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High-flow Prong Nasal: Responding to the Risk of COVID-19

A variety of novel and unconventional strategies are constantly emerging to combat the SARS-CoV-2 virus (COVID-19). The recent innovative reaction is the use of high-flow prong nasal (HFPN) in adult patients with COVID-19 respiratory involvement. Compared to traditional oxygen therapy, HFPN provides warm and humidified oxygen at a higher ratio of inspired oxygen levels and flow rates, potentially reducing the number of patients requiring intubation and mechanical ventilation. Increasing the use of HFPN is due to an attempt to mitigate the destructive effects of the virus on the lungs, including pneumonia inflammation that leads to scarring and respiratory system damage that persists after viral treatment.


Benefits of HFPN


Moistening airways by warming and humidifying not only improves oxygenation, but HFPN also provides many respiratory benefits. It reduces the workload of the heart and lungs, directly reducing the production of carbon dioxide. It reduces dead space in the lungs by increasing the surface area available for gas diffusion and providing positive airway pressure. Additionally, HFPN reduces heat consumption by reducing inspiratory effort, increasing lung compliance, and increasing mucous and cilia function, thus helping to reduce the body's energy workload. When the oxygen flow rate is maintained at the highest level tolerable by the patient, the low-level positive pressure produced by HFPN increases lung capacity and improves gas exchange.


Clinical studies have shown that compared to standard masks or non-rebreather masks, patients using HFPN have a higher acceptance and comfort level. This may be due to the ability to eat, drink, and talk more easily. HFPN can also reduce some patients' claustrophobia when wearing a mask.


Correct installation of prong nasal


Correctly installed sheaths can reduce facial pressure damage and the risk of healthcare workers coming into contact with aerosolized virus particles. Insert the cannula fully into the patient's nostrils, and secure it to the patient's head with an elastic band to prevent lateral air escape. Ensure that the strap around the head does not exceed the patient's ears and adjust it to fit the head without being too tight; the headgear should be securely attached to the prong nasal.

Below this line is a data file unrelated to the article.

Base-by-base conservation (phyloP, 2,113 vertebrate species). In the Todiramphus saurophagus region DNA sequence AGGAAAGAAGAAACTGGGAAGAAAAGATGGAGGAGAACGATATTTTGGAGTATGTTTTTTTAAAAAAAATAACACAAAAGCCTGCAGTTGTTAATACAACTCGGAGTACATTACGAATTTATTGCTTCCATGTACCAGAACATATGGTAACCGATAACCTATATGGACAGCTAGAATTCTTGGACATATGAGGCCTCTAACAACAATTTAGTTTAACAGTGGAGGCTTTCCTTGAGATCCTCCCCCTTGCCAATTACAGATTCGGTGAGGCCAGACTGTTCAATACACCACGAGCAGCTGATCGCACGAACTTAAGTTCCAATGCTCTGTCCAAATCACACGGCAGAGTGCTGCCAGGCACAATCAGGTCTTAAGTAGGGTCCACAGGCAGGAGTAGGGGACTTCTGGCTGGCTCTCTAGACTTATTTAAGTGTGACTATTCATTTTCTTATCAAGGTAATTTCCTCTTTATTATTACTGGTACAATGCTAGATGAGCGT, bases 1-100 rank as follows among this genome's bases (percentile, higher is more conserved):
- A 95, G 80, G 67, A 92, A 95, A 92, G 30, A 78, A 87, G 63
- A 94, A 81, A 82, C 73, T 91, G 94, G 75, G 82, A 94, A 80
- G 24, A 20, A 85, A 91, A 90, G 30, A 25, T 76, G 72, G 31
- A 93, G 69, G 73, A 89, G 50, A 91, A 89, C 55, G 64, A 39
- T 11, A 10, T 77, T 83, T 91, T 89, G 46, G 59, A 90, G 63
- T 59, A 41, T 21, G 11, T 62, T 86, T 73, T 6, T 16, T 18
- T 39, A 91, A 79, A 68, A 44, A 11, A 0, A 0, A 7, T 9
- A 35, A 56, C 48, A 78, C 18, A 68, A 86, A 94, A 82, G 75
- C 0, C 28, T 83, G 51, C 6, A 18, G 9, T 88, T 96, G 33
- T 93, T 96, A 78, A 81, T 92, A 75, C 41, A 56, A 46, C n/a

The nasal tip diameter should be about half the size of the patient's nostrils to reduce air leakage and the risk of losing positive airway pressure and potential virus aerosolization. Preparing small adult/child and adult size nasal tubes will help ensure a proper fit. Keep the patient in a semi-Fowler position and use periodic prone positioning to help expand the lungs and redistribute lung blood flow to increase perfusion. Ensure that suction devices are easy to use and teach patients to practice coughing and deep breathing to clear the lungs.


Patient monitoring and evaluation of prong nasal


The patients with HFPN are most concerned about the need for emergency intubation if the treatment fails, so it is crucial to identify changes in patients' conditions early. Track trends in vital signs and look for any increased respiratory effort (increase in heart rate, respiratory rate, blood pressure changes, and decreased blood oxygen saturation). Titrate oxygen flow rate based on the patient's respiratory rate and respiratory effort to achieve a target oxygen saturation of no more than 96% or according to facility protocols. Monitor potential respiratory damage to patients, such as decreased oxygen saturation (measured by pulse oximeter), shortness of breath, use of accessory muscles, intercostal retraction, abdominal distension, luminal secretions, and changes in lung sounds. Measure arterial blood gas daily and observe FiO2 titration or changes in patient status. Explain and report the results immediately to the provider.


The American Heart Association recommends that providers assess patients one hour and three hours after starting HFPN to determine the response and whether intubation should be considered. If the patient does not improve, intubation should not be delayed.

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